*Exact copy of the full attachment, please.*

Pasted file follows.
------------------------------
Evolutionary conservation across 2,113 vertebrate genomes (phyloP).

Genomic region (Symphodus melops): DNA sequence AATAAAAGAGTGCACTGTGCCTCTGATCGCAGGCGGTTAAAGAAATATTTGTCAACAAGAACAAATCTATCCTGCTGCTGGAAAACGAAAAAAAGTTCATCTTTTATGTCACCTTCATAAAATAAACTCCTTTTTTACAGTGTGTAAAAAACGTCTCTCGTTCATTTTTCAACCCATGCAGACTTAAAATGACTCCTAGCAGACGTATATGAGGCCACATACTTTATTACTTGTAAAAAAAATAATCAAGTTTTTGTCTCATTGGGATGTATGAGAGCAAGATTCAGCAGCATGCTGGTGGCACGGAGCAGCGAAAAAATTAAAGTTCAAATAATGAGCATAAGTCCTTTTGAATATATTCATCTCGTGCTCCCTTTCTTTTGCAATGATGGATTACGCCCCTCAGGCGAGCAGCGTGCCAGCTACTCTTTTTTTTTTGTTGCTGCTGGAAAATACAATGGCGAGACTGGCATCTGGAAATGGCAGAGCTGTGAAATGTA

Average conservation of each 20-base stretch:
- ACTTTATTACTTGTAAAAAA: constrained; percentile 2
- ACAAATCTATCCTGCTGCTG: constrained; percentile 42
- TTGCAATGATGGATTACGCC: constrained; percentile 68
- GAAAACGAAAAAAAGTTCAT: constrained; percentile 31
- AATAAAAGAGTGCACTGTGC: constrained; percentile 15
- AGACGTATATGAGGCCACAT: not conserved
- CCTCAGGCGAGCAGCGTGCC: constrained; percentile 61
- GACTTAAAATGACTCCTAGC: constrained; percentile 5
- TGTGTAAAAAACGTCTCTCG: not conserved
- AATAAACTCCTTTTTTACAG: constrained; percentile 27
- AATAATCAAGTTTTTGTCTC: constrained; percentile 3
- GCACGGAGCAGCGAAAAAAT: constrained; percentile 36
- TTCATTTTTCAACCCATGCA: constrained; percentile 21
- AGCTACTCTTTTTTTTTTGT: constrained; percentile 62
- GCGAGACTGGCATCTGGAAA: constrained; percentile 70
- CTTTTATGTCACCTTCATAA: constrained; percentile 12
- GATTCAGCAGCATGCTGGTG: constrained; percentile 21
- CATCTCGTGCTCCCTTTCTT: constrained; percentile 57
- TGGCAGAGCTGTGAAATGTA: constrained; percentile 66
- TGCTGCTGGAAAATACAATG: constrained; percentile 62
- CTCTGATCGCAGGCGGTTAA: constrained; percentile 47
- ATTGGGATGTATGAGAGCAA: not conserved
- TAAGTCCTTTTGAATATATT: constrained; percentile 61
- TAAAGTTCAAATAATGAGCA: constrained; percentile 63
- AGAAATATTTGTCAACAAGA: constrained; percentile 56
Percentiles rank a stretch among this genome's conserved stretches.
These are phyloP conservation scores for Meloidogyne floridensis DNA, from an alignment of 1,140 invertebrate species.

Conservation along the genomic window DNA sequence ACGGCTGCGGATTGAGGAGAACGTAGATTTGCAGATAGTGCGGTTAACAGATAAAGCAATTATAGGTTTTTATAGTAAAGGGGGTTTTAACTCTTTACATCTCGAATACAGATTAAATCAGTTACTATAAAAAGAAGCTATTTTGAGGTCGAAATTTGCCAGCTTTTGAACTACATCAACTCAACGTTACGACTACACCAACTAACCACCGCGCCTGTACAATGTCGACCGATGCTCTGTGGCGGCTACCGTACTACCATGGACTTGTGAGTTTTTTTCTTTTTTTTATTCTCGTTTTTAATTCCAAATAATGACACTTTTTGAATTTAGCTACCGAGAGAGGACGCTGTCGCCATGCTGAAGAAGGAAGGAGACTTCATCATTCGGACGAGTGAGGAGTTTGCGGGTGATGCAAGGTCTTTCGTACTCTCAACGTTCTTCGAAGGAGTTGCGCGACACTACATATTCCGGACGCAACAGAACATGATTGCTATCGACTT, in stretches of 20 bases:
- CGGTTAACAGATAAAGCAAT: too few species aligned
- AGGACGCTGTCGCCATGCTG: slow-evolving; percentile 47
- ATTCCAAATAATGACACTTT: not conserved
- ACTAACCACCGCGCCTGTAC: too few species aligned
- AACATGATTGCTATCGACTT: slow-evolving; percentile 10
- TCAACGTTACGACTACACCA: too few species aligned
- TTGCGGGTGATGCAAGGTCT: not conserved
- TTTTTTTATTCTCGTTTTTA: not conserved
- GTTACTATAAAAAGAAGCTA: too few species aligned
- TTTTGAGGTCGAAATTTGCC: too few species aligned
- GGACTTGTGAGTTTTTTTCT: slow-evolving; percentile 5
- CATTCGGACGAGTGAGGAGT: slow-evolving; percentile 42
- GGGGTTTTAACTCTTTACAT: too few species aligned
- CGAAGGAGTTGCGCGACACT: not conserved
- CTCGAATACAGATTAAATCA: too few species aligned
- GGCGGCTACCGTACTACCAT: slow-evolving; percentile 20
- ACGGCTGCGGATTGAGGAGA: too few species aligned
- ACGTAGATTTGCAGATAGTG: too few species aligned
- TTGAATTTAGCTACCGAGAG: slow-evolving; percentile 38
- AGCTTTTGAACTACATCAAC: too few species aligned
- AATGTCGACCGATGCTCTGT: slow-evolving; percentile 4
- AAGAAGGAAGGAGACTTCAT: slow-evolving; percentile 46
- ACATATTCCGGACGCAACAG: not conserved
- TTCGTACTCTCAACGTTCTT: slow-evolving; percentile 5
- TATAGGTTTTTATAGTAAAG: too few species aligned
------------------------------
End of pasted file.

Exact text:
Evolutionary conservation across 2,113 vertebrate genomes (phyloP).

Genomic region (Symphodus melops): DNA sequence AATAAAAGAGTGCACTGTGCCTCTGATCGCAGGCGGTTAAAGAAATATTTGTCAACAAGAACAAATCTATCCTGCTGCTGGAAAACGAAAAAAAGTTCATCTTTTATGTCACCTTCATAAAATAAACTCCTTTTTTACAGTGTGTAAAAAACGTCTCTCGTTCATTTTTCAACCCATGCAGACTTAAAATGACTCCTAGCAGACGTATATGAGGCCACATACTTTATTACTTGTAAAAAAAATAATCAAGTTTTTGTCTCATTGGGATGTATGAGAGCAAGATTCAGCAGCATGCTGGTGGCACGGAGCAGCGAAAAAATTAAAGTTCAAATAATGAGCATAAGTCCTTTTGAATATATTCATCTCGTGCTCCCTTTCTTTTGCAATGATGGATTACGCCCCTCAGGCGAGCAGCGTGCCAGCTACTCTTTTTTTTTTGTTGCTGCTGGAAAATACAATGGCGAGACTGGCATCTGGAAATGGCAGAGCTGTGAAATGTA

Average conservation of each 20-base stretch:
- ACTTTATTACTTGTAAAAAA: constrained; percentile 2
- ACAAATCTATCCTGCTGCTG: constrained; percentile 42
- TTGCAATGATGGATTACGCC: constrained; percentile 68
- GAAAACGAAAAAAAGTTCAT: constrained; percentile 31
- AATAAAAGAGTGCACTGTGC: constrained; percentile 15
- AGACGTATATGAGGCCACAT: not conserved
- CCTCAGGCGAGCAGCGTGCC: constrained; percentile 61
- GACTTAAAATGACTCCTAGC: constrained; percentile 5
- TGTGTAAAAAACGTCTCTCG: not conserved
- AATAAACTCCTTTTTTACAG: constrained; percentile 27
- AATAATCAAGTTTTTGTCTC: constrained; percentile 3
- GCACGGAGCAGCGAAAAAAT: constrained; percentile 36
- TTCATTTTTCAACCCATGCA: constrained; percentile 21
- AGCTACTCTTTTTTTTTTGT: constrained; percentile 62
- GCGAGACTGGCATCTGGAAA: constrained; percentile 70
- CTTTTATGTCACCTTCATAA: constrained; percentile 12
- GATTCAGCAGCATGCTGGTG: constrained; percentile 21
- CATCTCGTGCTCCCTTTCTT: constrained; percentile 57
- TGGCAGAGCTGTGAAATGTA: constrained; percentile 66
- TGCTGCTGGAAAATACAATG: constrained; percentile 62
- CTCTGATCGCAGGCGGTTAA: constrained; percentile 47
- ATTGGGATGTATGAGAGCAA: not conserved
- TAAGTCCTTTTGAATATATT: constrained; percentile 61
- TAAAGTTCAAATAATGAGCA: constrained; percentile 63
- AGAAATATTTGTCAACAAGA: constrained; percentile 56
Percentiles rank a stretch among this genome's conserved stretches.
These are phyloP conservation scores for Meloidogyne floridensis DNA, from an alignment of 1,140 invertebrate species.

Conservation along the genomic window DNA sequence ACGGCTGCGGATTGAGGAGAACGTAGATTTGCAGATAGTGCGGTTAACAGATAAAGCAATTATAGGTTTTTATAGTAAAGGGGGTTTTAACTCTTTACATCTCGAATACAGATTAAATCAGTTACTATAAAAAGAAGCTATTTTGAGGTCGAAATTTGCCAGCTTTTGAACTACATCAACTCAACGTTACGACTACACCAACTAACCACCGCGCCTGTACAATGTCGACCGATGCTCTGTGGCGGCTACCGTACTACCATGGACTTGTGAGTTTTTTTCTTTTTTTTATTCTCGTTTTTAATTCCAAATAATGACACTTTTTGAATTTAGCTACCGAGAGAGGACGCTGTCGCCATGCTGAAGAAGGAAGGAGACTTCATCATTCGGACGAGTGAGGAGTTTGCGGGTGATGCAAGGTCTTTCGTACTCTCAACGTTCTTCGAAGGAGTTGCGCGACACTACATATTCCGGACGCAACAGAACATGATTGCTATCGACTT, in stretches of 20 bases:
- CGGTTAACAGATAAAGCAAT: too few species aligned
- AGGACGCTGTCGCCATGCTG: slow-evolving; percentile 47
- ATTCCAAATAATGACACTTT: not conserved
- ACTAACCACCGCGCCTGTAC: too few species aligned
- AACATGATTGCTATCGACTT: slow-evolving; percentile 10
- TCAACGTTACGACTACACCA: too few species aligned
- TTGCGGGTGATGCAAGGTCT: not conserved
- TTTTTTTATTCTCGTTTTTA: not conserved
- GTTACTATAAAAAGAAGCTA: too few species aligned
- TTTTGAGGTCGAAATTTGCC: too few species aligned
- GGACTTGTGAGTTTTTTTCT: slow-evolving; percentile 5
- CATTCGGACGAGTGAGGAGT: slow-evolving; percentile 42
- GGGGTTTTAACTCTTTACAT: too few species aligned
- CGAAGGAGTTGCGCGACACT: not conserved
- CTCGAATACAGATTAAATCA: too few species aligned
- GGCGGCTACCGTACTACCAT: slow-evolving; percentile 20
- ACGGCTGCGGATTGAGGAGA: too few species aligned
- ACGTAGATTTGCAGATAGTG: too few species aligned
- TTGAATTTAGCTACCGAGAG: slow-evolving; percentile 38
- AGCTTTTGAACTACATCAAC: too few species aligned
- AATGTCGACCGATGCTCTGT: slow-evolving; percentile 4
- AAGAAGGAAGGAGACTTCAT: slow-evolving; percentile 46
- ACATATTCCGGACGCAACAG: not conserved
- TTCGTACTCTCAACGTTCTT: slow-evolving; percentile 5
- TATAGGTTTTTATAGTAAAG: too few species aligned